America's Stringtowns by Wendell Trogdon
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With a few exceptions, the Stringtowns of America are cloaked in obscurity, faint reminders of an early era when communities began as a string of homes along a single highway or a stream. They are fascinations, alike in name, yet as diverse as their locations that are scattered across the nation.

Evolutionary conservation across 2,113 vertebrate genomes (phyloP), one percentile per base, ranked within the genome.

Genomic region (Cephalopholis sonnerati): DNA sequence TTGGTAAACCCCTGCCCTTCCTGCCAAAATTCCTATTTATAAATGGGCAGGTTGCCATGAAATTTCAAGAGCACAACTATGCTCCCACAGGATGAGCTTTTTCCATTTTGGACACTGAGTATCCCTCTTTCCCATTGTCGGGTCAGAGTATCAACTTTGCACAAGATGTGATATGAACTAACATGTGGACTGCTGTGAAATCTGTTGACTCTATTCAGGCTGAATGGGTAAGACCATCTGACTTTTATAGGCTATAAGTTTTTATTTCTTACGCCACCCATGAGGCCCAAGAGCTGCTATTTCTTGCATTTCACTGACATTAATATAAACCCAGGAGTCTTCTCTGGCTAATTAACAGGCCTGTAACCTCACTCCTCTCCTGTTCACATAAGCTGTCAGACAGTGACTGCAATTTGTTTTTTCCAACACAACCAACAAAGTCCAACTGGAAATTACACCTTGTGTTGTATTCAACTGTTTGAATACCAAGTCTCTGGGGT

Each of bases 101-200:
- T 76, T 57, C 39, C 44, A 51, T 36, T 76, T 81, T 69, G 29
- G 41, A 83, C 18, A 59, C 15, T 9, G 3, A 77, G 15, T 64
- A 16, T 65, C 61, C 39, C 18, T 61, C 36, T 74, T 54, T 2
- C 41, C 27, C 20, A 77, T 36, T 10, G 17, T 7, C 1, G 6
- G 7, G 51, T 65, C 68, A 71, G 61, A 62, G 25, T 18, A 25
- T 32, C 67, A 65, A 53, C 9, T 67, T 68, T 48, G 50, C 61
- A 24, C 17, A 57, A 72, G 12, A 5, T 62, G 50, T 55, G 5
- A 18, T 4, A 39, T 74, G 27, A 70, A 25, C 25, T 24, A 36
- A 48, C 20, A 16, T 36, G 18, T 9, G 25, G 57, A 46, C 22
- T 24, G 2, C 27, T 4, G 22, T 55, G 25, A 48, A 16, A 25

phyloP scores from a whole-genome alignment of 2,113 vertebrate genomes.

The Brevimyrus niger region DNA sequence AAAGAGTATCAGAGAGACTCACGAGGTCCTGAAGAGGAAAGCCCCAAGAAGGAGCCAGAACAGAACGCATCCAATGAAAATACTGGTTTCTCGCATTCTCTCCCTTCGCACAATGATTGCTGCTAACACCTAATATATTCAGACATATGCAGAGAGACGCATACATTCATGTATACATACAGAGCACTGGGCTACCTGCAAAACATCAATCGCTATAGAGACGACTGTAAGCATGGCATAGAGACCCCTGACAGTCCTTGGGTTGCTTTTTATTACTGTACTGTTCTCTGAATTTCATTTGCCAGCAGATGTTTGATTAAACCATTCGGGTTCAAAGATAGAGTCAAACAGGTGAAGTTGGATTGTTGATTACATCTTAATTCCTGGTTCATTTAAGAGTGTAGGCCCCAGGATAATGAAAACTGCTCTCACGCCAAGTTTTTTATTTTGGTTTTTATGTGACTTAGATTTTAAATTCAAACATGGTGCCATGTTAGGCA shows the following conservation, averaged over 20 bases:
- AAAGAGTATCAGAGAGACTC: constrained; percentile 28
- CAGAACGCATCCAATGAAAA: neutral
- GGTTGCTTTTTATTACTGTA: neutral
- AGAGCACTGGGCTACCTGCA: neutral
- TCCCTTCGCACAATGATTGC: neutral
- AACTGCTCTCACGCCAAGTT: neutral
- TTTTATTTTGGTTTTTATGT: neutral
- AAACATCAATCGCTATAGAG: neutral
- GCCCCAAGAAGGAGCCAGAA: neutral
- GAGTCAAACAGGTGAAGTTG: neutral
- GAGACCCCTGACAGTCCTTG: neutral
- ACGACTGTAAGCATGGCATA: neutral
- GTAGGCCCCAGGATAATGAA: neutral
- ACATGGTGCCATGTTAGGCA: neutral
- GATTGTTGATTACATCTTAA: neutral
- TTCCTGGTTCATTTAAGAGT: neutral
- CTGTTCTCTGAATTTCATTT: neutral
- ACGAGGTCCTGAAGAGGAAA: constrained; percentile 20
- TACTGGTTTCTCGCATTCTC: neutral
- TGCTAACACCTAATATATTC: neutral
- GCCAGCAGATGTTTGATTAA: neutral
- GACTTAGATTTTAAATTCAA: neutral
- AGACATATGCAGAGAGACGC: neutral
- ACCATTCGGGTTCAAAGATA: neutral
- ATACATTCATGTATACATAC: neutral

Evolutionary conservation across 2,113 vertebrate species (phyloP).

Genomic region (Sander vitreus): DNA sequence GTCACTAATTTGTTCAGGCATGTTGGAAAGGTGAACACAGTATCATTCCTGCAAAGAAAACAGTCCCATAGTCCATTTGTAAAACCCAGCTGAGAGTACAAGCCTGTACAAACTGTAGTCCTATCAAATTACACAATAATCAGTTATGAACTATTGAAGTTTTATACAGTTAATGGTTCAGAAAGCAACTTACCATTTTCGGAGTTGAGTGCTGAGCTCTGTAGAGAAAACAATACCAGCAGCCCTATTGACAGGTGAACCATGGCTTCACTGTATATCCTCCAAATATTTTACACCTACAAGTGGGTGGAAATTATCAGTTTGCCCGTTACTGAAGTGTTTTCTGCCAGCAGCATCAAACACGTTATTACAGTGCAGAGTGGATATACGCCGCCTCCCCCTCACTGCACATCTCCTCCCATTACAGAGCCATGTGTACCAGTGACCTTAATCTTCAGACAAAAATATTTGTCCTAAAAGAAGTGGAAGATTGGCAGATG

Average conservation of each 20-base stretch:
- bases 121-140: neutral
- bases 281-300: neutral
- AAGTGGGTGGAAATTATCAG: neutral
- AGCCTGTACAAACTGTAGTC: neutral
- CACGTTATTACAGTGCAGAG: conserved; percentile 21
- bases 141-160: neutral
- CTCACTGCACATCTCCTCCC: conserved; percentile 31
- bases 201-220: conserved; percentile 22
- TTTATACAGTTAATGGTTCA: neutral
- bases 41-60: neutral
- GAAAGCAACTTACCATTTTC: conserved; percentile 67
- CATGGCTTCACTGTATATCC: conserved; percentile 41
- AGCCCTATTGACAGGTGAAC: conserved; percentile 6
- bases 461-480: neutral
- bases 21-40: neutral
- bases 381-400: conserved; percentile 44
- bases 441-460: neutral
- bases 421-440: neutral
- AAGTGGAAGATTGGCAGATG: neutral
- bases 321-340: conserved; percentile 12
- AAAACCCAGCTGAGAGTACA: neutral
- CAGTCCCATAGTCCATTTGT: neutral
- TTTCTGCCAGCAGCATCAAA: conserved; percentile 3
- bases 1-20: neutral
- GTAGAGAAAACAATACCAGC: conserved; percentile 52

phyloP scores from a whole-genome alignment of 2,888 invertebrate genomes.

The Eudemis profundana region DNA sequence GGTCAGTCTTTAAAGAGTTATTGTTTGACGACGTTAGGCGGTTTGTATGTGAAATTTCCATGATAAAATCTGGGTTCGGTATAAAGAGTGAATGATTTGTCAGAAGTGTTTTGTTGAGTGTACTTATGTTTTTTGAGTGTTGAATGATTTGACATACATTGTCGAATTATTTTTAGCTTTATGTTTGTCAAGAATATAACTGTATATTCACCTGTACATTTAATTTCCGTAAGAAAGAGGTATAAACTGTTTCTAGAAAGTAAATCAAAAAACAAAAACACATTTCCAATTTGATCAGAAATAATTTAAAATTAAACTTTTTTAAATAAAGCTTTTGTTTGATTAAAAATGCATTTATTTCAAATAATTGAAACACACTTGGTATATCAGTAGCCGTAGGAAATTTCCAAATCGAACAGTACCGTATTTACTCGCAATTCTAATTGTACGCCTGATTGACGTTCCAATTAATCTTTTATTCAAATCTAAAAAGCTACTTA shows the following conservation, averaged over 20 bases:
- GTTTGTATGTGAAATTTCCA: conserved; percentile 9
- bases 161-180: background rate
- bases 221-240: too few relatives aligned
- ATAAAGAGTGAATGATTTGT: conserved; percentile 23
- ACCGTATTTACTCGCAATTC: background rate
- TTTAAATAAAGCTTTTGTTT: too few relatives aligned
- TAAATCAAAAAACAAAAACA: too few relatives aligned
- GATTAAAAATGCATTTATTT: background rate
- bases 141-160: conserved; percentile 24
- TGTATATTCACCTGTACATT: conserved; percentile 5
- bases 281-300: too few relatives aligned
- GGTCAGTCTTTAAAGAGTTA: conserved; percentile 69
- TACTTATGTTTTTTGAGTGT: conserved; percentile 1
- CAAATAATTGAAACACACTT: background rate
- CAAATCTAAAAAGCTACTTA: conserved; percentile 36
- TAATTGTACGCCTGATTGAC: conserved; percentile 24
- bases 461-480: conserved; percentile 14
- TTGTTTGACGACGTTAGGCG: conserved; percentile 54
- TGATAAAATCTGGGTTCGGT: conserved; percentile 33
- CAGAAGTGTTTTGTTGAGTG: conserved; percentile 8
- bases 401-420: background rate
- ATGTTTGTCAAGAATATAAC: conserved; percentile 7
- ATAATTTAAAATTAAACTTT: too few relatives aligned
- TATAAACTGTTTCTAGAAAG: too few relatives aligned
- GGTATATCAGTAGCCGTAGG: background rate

The identification, Stringtown, today may refer to a rural crossroads, a suburb swallowed by a city, a ghost town, a book title or a mere pinpoint on a century-old map. Each is different. Some Stringtowns have libraries, fire departments, police forces, town boards. Others are void of any government officials or post offices. A few can be found on state maps. Some are marked only by a church, cemetery or a long abandoned school. Each left a reminder of the development of the nation.
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